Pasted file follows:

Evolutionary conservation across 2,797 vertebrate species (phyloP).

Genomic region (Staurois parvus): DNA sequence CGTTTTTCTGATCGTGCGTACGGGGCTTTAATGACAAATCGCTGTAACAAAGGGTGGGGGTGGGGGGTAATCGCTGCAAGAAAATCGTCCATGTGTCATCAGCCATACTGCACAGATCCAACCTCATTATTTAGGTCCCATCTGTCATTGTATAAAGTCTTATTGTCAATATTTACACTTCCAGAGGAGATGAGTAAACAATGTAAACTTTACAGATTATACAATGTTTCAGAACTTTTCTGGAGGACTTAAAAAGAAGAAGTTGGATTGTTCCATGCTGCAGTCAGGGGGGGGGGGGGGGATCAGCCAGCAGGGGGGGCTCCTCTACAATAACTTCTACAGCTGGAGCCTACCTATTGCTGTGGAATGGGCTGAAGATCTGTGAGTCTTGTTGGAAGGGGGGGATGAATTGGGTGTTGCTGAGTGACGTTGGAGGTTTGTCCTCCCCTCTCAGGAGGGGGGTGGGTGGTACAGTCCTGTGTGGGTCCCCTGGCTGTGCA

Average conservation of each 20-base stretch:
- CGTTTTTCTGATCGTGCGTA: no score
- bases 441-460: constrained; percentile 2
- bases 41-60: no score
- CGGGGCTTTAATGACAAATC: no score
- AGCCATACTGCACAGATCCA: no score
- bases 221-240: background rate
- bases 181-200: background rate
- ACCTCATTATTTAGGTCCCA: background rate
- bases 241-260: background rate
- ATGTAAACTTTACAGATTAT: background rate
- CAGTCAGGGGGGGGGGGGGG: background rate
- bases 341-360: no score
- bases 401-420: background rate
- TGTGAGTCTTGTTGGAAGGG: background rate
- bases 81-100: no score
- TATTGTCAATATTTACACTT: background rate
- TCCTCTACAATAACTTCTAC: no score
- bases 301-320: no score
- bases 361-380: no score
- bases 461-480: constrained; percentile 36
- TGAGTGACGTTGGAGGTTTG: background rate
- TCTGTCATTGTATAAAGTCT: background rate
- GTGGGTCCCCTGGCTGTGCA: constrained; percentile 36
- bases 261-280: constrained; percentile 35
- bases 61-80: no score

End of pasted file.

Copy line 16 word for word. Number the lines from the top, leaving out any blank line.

- bases 401-420: background rate